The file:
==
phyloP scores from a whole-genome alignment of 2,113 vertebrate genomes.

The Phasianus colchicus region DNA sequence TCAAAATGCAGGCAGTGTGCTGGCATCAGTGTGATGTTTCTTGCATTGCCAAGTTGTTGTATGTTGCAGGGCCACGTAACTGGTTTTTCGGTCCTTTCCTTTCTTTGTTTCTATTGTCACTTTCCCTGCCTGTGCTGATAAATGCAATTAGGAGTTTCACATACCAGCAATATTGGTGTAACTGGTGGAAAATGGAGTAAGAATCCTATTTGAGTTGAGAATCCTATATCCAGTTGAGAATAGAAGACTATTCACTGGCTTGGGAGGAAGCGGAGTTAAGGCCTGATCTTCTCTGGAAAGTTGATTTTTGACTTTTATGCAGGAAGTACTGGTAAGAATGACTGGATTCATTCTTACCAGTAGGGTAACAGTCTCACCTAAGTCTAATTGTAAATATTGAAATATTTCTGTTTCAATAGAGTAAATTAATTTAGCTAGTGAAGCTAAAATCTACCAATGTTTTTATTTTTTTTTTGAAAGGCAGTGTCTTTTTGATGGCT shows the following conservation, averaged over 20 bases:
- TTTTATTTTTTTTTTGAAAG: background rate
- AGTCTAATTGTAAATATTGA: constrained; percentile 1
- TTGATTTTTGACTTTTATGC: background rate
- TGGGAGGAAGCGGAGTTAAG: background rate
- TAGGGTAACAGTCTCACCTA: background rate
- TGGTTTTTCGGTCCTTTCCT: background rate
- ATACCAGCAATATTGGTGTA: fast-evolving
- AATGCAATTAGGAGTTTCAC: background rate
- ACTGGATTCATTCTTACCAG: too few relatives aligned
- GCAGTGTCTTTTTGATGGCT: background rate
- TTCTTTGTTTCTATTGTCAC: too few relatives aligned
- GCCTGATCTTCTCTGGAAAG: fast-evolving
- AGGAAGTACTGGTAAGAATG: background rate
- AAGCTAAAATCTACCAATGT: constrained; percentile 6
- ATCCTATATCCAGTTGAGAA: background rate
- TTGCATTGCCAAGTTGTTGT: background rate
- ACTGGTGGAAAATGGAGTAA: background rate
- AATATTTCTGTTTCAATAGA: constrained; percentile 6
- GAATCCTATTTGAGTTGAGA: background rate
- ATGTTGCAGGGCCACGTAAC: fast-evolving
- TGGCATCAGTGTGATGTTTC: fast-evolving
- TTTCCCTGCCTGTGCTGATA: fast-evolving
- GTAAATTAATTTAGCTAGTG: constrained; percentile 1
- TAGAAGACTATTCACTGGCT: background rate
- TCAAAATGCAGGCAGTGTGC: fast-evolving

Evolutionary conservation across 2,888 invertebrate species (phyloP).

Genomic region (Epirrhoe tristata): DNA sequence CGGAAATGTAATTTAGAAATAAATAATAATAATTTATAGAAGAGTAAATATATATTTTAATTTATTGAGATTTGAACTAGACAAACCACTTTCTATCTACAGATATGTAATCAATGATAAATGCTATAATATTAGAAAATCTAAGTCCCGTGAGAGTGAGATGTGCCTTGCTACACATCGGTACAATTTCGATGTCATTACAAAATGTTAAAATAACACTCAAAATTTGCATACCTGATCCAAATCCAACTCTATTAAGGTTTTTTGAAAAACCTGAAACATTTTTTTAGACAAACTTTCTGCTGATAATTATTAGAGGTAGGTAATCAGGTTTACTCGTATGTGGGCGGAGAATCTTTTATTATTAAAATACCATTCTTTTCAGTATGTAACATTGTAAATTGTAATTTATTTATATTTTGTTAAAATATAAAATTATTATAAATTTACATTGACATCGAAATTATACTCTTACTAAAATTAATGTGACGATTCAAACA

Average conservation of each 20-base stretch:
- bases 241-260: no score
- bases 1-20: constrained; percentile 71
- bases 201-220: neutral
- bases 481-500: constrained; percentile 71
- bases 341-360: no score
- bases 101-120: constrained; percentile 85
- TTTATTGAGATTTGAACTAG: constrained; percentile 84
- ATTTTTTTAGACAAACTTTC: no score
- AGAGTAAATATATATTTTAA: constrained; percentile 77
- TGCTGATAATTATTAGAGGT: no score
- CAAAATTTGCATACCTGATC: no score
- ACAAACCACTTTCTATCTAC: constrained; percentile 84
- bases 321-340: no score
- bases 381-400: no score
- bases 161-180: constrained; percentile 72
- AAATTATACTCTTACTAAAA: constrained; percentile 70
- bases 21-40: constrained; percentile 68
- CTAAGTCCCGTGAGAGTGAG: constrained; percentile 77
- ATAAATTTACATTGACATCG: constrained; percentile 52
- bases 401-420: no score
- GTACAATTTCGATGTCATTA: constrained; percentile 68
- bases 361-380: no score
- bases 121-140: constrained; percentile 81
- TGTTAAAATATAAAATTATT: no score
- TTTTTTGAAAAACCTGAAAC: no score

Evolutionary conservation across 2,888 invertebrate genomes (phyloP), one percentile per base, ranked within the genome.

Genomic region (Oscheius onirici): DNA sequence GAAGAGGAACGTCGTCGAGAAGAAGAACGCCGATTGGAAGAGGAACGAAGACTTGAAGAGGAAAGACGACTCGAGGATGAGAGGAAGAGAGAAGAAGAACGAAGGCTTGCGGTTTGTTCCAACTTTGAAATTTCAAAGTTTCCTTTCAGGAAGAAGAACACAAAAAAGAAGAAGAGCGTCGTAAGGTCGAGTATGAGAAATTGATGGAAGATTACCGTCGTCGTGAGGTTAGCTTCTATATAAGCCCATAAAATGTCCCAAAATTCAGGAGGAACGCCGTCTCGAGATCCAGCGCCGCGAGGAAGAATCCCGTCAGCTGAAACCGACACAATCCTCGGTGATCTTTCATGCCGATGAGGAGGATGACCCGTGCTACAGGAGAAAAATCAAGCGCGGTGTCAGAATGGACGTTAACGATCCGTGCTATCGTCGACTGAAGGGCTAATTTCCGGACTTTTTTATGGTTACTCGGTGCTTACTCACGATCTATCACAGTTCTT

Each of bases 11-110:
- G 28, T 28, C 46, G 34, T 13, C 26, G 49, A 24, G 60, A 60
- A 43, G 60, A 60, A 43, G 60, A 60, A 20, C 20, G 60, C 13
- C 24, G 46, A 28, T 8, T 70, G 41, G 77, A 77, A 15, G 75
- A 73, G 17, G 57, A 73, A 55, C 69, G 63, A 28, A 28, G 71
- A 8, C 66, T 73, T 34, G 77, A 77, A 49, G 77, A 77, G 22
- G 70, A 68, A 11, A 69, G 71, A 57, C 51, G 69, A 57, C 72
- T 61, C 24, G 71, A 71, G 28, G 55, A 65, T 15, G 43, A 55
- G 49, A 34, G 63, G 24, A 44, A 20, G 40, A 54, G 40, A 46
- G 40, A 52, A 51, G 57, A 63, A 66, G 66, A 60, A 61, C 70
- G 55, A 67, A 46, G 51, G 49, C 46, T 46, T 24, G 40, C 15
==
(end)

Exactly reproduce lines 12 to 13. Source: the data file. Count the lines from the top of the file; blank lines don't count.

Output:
- GCAGTGTCTTTTTGATGGCT: background rate
- TTCTTTGTTTCTATTGTCAC: too few relatives aligned